– Domestic Annals, pp.81-98.
Captain James Stewart (who called himself Earl of Arran) returned from exile, 2nd of December, this year, [1592,] having been out of the country some 8 years, ever since the [Raid] of [Stirling].
– Historical Works, pp.340-416.
These books have a great additional interest from mentioning the guests visiting the family, and occasionally domestic occasions of more sumptuous housekeeping.1
– Sketches, pp.341-394.
1 Thus, at Finlarg, “beginnand the 28 of Junii 1590, and spendit till the 5 of Julii; the Laird and Ladie present, my Lord Bothwall, the Erle Monteth, my Lord Inchechaffray, with sindrie vther strangers.”…
“Balloch, the 2 day of December 1621 to Sonday the 9 of December 1621, the Lairds of Drum elder and younger, the Laird of Glenbervie, the Laird of Banff, the Laird of Pitfoddellis, the Laird of Lathes, the Laird of Inchemarten, the Laird of Glenlyoun, the Laird of Keillour, Robert Campbell of Glenfalloch, the Lady Weyme, the Lady Comrie, the Lady Edunammpbell, the Lady Glenlyoun, with thair heall company and boyis, being all present, the space of three nichtis, at the mareage of the Lairdis secund dochtir upon Robert Irwing of Feddrat, secund son to the Laird of Drum.”
Dec. 2 . – George Lauder of the Bass, and his mother, ‘Dame Isobel Hepburn, Lady Bass,’ were at this time in embarrassed circumstances, ‘standing at the horn at the instance of divers of their creditors.’ Nevertheless, as was complained of them, ‘they peaceably bruik and enjoy some of their rents, and remain within the craig of the Bass, presuming to keep and maintein themselves, so to elude justice and execution of the law.’ A Scotch laird and his mother holding out against creditors in a tower on that inaccessible sea-rock, forms rather a striking picture to the imagination. But debt even then had its power of exorcising romance. The Lords of Council issued a proclamation, threatening George Lauder and his mother with the highest pains if they did not submit to the laws. A friend then came forward and represented to the Lords ‘the hard and desolate estate’ of the two rebels, and obtained a protection for them, enabling them to come to Edinburgh to make arrangement for the settlement of their affairs. – P. C. R.
– Domestic Annals, pp.228-256.
On 2nd December, 1685, that “Mr. Patrick Bell minister of the word of God at the church of Port in Monteith,” was served heir to his brother James in the barony of Antermainie. This reverend gentleman is no doubt McUre’s “Peter,” and also the “Peter Bell esq.” of the tombstone inscription noticed presently.
– Scots Lore, pp.141-148.
One William Muir, brother of two men who had recently been hanged at Ayr for theft, was this day tried before a jury, for housebreaking, by the Lord Provost of Edinburgh, acting as ‘High Sheriff within burgh.’ The man was condemned to death, and the sentence was duly executed on the ensuing 2d of December, [1730,] he dying penitent.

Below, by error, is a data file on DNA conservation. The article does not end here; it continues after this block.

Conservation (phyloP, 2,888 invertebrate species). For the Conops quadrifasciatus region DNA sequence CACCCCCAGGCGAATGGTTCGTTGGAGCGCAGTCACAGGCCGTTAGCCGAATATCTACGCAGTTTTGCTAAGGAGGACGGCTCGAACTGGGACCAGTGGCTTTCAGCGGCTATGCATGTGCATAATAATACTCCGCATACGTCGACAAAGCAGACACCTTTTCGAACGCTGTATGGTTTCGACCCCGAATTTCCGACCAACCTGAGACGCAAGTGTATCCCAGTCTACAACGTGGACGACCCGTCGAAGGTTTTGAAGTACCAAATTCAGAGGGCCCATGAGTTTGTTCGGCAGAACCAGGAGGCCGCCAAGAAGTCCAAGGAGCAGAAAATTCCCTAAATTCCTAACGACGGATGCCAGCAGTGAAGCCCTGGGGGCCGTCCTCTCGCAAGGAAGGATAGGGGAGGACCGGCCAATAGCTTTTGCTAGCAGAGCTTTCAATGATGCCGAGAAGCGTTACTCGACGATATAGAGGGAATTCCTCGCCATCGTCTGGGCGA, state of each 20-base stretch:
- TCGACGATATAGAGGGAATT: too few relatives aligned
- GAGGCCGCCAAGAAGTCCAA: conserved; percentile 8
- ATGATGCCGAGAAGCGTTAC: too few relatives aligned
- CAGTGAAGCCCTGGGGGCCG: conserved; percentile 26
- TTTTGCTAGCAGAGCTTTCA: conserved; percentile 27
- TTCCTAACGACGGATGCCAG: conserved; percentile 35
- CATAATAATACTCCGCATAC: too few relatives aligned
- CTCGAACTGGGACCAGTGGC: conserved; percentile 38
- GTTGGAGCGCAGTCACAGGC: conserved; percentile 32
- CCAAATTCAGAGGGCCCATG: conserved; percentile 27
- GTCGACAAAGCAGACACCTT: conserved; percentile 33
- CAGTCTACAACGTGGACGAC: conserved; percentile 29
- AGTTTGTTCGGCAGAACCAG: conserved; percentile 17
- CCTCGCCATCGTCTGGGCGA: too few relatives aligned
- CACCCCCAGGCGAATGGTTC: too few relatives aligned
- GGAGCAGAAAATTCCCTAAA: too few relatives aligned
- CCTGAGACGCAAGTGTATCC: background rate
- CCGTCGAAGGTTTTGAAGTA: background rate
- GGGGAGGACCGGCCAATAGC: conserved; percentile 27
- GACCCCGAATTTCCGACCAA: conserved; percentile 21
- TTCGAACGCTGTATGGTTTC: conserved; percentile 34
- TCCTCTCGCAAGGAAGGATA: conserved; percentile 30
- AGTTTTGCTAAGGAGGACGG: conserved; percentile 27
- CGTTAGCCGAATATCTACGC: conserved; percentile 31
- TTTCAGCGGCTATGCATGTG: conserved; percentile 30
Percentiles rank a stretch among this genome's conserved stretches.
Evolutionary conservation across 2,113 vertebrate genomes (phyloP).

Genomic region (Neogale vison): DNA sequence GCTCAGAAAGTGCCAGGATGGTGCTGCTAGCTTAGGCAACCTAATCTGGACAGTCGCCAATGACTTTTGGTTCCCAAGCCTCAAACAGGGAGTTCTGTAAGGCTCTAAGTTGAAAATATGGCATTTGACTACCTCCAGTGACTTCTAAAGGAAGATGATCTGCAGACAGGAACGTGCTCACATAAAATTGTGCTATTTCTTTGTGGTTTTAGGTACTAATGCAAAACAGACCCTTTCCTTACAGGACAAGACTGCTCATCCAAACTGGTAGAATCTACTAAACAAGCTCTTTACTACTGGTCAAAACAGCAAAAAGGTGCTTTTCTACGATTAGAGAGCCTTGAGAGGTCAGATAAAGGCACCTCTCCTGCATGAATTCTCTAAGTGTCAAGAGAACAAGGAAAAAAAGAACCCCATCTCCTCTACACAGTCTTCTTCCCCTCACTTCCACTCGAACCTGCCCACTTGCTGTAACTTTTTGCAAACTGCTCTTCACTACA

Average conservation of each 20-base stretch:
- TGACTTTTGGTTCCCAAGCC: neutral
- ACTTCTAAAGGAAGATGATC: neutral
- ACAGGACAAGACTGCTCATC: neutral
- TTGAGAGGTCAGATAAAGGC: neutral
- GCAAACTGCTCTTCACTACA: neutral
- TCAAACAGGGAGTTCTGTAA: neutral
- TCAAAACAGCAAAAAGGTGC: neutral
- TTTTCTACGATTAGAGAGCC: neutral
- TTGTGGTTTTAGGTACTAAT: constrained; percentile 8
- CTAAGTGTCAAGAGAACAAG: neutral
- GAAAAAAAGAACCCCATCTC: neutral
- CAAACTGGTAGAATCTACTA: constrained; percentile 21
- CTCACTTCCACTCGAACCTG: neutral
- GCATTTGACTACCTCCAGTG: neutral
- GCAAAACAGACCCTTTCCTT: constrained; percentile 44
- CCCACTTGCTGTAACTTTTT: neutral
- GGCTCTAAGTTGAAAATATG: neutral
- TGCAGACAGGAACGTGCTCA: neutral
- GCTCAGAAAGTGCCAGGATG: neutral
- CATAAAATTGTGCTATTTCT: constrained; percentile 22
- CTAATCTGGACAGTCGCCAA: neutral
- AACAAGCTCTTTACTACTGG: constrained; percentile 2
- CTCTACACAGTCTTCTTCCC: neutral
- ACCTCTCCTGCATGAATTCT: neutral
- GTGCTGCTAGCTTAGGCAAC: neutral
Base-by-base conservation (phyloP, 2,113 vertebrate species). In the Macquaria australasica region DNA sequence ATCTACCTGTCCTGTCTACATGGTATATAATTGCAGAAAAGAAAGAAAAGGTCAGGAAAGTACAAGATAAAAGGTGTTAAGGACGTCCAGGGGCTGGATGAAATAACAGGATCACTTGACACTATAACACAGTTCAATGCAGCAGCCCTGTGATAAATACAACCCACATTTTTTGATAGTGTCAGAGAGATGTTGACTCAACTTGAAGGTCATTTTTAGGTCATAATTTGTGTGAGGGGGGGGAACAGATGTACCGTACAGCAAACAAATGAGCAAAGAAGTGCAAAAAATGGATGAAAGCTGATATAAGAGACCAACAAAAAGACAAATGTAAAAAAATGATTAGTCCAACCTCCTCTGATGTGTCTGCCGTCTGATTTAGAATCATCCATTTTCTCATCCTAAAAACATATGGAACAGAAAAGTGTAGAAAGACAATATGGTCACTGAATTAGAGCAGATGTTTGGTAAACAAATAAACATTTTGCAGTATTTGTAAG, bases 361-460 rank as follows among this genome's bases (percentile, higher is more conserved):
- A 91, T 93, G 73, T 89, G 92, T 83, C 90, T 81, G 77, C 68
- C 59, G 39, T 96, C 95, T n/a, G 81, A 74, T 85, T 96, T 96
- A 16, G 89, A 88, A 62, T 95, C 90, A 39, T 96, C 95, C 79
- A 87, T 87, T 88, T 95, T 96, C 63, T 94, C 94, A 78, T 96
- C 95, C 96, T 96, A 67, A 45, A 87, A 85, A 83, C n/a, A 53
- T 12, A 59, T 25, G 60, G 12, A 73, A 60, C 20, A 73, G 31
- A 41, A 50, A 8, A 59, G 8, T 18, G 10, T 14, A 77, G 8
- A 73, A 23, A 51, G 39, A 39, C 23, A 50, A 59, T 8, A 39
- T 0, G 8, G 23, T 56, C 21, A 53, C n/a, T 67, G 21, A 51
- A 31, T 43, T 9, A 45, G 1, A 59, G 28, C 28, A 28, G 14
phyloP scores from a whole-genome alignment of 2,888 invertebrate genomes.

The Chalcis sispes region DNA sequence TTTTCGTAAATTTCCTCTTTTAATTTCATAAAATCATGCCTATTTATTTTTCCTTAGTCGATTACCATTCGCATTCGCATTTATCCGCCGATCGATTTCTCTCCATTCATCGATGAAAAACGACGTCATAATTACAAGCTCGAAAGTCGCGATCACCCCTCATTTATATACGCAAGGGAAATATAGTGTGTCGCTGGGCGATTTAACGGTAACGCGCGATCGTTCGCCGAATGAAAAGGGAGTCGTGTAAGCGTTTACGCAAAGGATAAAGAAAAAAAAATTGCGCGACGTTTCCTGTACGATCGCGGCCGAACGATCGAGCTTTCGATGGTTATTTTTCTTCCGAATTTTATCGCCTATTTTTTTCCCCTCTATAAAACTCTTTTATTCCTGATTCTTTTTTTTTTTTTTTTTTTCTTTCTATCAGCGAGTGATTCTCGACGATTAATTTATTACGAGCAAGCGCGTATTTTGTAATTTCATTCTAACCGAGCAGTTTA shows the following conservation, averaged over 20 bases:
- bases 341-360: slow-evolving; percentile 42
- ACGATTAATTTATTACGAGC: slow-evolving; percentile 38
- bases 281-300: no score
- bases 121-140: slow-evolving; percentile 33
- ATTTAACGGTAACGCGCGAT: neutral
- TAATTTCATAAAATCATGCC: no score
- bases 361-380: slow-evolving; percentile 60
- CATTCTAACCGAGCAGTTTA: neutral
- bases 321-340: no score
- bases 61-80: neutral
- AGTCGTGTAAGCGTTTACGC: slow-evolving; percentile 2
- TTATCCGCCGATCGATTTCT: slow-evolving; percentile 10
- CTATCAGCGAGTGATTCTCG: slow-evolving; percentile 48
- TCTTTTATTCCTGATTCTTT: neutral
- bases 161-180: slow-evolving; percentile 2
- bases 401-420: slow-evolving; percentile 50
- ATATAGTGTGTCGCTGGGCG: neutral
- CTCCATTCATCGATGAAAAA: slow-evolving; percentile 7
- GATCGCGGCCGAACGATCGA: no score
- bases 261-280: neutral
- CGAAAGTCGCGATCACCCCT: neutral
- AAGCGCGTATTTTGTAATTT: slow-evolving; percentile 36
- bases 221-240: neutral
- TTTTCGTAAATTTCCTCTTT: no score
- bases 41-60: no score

– Domestic Annals, pp.398-408.
In Surrey towards the end of the 18th century two men were pilloried for having been found guilty of engaging in acts of sodomy. The death of Mr Smith due to having been knocked unconscious and left dangling from his neck, thereby being strangled to death, led to the beginning of conversations surrounding the banning of this form of punishment.
“On the 10th of April , [Theodosius] Reed a plaisterer, and [William] Smith a coachman, sentenced for sodomitical practices, were carried from the New Gaol privately, in a hackney-coach (to save them from the mob), and set in the pillory at St Margaret’s-hill. The under-sheriffs, with their officers, and a great number of constables, attended. The unhappy wretches were, nevertheless, so severely pelted by the populace, that in half an hour Smith sunk down; in which position he remained, till he appeared black in the face, the blood gushing from his ears; when he was taken out, and laid on the pillory. When carried back to the gaol, a surgeon was sent for; but Smith was found to be dead; and Reed’s recovery was doubtful. On an inquisition taken, April 12, it appeared to the coroner and his jury, that Reed turning round faster than usual, and Smith being just then seized with a giddiness and fainting from the extreme severity of the populace, lost the strength of his legs, and hung by his head. the jury’s verdict was, “Strangled in the pillory.” – The Solicitor-General moved the court of king’s-bench, April 20. for an attachment against the under-sheriff, for his not preventing this mischief. But Lord Mansfield, upon hearing the affidavits, said, they did not appear to prove any inattention in the under-sheriff; so the affair was deferred till further inquiry should be made. – Can a country be said to be civilized where such barbarity is committed at mid-day in the capital!”